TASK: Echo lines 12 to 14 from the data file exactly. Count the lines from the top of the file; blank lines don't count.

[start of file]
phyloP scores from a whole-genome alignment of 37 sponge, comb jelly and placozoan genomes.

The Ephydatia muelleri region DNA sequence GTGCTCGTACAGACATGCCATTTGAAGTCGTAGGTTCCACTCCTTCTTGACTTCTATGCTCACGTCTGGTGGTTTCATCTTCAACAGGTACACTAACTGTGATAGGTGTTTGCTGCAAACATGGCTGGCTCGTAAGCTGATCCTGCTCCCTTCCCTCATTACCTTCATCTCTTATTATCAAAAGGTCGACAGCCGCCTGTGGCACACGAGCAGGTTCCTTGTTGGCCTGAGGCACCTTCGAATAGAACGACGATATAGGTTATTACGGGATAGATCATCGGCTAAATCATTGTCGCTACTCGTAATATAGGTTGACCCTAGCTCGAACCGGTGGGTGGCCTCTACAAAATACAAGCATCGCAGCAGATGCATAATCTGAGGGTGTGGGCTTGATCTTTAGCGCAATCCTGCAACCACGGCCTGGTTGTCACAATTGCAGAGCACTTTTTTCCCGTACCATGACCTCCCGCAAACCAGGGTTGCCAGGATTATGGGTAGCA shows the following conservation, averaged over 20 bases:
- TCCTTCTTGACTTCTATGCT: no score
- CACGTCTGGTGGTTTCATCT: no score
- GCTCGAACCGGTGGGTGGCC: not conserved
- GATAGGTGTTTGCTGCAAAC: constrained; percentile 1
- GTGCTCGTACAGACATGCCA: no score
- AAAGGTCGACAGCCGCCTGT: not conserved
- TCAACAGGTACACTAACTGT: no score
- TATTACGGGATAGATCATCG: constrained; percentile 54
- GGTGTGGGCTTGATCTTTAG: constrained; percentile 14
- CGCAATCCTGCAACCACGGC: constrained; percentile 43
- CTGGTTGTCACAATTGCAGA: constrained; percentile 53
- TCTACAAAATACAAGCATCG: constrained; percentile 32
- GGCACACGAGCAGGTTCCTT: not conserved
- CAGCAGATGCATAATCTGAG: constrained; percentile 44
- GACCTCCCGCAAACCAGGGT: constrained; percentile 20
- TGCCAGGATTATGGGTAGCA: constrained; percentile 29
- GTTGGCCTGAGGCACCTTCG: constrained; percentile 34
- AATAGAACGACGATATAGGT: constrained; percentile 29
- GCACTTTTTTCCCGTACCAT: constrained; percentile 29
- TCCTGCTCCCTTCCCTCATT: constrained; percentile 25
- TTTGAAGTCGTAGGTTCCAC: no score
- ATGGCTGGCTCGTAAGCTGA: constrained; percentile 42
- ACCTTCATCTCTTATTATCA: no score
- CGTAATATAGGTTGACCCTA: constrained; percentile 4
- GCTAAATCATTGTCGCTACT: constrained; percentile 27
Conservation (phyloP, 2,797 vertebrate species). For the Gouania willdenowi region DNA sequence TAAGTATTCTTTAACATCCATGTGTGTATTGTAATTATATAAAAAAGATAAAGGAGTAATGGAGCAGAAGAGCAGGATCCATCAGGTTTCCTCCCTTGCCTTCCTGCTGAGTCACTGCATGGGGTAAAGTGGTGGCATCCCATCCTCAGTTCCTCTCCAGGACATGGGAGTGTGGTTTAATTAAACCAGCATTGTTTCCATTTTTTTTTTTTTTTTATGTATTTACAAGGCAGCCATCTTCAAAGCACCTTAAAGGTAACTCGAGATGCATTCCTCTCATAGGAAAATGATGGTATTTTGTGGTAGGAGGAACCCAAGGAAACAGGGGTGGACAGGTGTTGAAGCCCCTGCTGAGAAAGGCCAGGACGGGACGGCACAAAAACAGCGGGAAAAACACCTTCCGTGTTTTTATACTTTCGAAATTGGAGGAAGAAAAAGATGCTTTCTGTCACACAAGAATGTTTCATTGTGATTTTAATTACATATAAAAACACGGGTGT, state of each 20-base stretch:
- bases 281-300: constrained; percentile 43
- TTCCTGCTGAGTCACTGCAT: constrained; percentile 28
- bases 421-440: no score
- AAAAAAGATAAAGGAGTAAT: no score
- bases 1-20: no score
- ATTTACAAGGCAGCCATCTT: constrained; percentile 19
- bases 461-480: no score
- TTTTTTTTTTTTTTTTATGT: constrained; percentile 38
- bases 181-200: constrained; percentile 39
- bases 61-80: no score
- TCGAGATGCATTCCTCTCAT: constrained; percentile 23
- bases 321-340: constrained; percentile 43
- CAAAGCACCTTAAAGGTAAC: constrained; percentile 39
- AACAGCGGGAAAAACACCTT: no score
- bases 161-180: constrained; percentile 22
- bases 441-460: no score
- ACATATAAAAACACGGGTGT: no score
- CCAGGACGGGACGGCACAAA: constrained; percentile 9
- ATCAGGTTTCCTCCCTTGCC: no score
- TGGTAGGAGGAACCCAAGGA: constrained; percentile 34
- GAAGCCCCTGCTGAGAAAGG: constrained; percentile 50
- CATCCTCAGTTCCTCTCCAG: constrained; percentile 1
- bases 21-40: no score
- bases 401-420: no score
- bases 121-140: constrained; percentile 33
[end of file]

- CGCAATCCTGCAACCACGGC: constrained; percentile 43
- CTGGTTGTCACAATTGCAGA: constrained; percentile 53
- TCTACAAAATACAAGCATCG: constrained; percentile 32